Aims/hypothesis: Lifestyle modification helps in the primary prevention of diabetes in multiethnic American, Finnish and Chinese populations. In a prospective community-based study, we tested whether the progression to diabetes could be influenced by interventions in native Asian Indians with IGT who were younger, leaner and more insulin resistant than the above populations.
Methods: We randomised 531 (421 men 110 women) subjects with IGT (mean age 45.9+/-5.7 years, BMI 25.8+/-3.5 kg/m(2)) into four groups. Group 1 was the control, Group 2 was given advice on lifestyle modification (LSM), Group 3 was treated with metformin (MET) and Group 4 was given LSM plus MET. The primary outcome measure was type 2 diabetes as diagnosed using World Health Organization criteria.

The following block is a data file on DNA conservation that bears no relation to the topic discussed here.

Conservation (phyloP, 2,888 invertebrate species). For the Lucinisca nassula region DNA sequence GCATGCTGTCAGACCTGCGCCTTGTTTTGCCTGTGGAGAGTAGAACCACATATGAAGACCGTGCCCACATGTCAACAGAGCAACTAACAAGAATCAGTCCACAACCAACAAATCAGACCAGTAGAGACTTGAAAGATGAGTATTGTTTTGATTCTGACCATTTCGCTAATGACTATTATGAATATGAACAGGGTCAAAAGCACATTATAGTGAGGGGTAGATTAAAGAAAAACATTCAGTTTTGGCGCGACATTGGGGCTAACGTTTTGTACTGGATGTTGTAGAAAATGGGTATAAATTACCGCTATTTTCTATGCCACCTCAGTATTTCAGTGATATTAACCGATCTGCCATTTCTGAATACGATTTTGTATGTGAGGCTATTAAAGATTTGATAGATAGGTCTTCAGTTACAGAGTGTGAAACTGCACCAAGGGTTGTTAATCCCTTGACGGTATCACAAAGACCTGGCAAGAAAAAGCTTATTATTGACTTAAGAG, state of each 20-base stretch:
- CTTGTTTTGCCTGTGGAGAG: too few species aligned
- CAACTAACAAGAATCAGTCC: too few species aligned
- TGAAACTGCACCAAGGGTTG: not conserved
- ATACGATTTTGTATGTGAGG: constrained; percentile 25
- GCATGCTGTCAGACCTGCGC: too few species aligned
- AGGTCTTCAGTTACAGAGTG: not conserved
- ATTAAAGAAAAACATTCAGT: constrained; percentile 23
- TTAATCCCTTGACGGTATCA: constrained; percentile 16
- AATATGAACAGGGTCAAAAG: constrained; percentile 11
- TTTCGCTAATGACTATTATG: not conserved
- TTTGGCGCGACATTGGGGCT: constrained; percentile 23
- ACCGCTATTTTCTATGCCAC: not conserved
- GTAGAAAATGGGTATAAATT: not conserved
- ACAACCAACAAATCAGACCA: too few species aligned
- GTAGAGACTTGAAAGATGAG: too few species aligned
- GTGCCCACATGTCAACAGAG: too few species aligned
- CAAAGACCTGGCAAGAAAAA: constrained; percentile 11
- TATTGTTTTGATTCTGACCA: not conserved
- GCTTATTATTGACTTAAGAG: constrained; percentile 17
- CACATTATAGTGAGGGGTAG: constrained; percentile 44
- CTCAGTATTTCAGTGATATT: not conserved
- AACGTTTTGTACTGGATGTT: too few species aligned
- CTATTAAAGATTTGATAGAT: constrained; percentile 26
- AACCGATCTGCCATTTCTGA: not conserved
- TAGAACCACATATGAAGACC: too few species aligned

Results: The median follow-up period was 30 months, and the 3-year cumulative incidences of diabetes were 55.0%, 39.3%, 40.5% and 39.5% in Groups 1-4, respectively. The relative risk reduction was 28.5% with LSM (95% CI 20.5-37.3, p=0.018), 26.4% with MET (95% CI 19.1-35.1, p=0.029) and 28.2% with LSM + MET (95% CI 20.3-37.0, p=0.022), as compared with the control group. The number needed to treat to prevent one incident case of diabetes was 6.4 for LSM, 6.9 for MET and 6.5 for LSM + MET.
Conclusions/interpretation: Progression of IGT to diabetes is high in native Asian Indians. Both LSM and MET significantly reduced the incidence of diabetes in Asian Indians with IGT; there was no added benefit from combining them.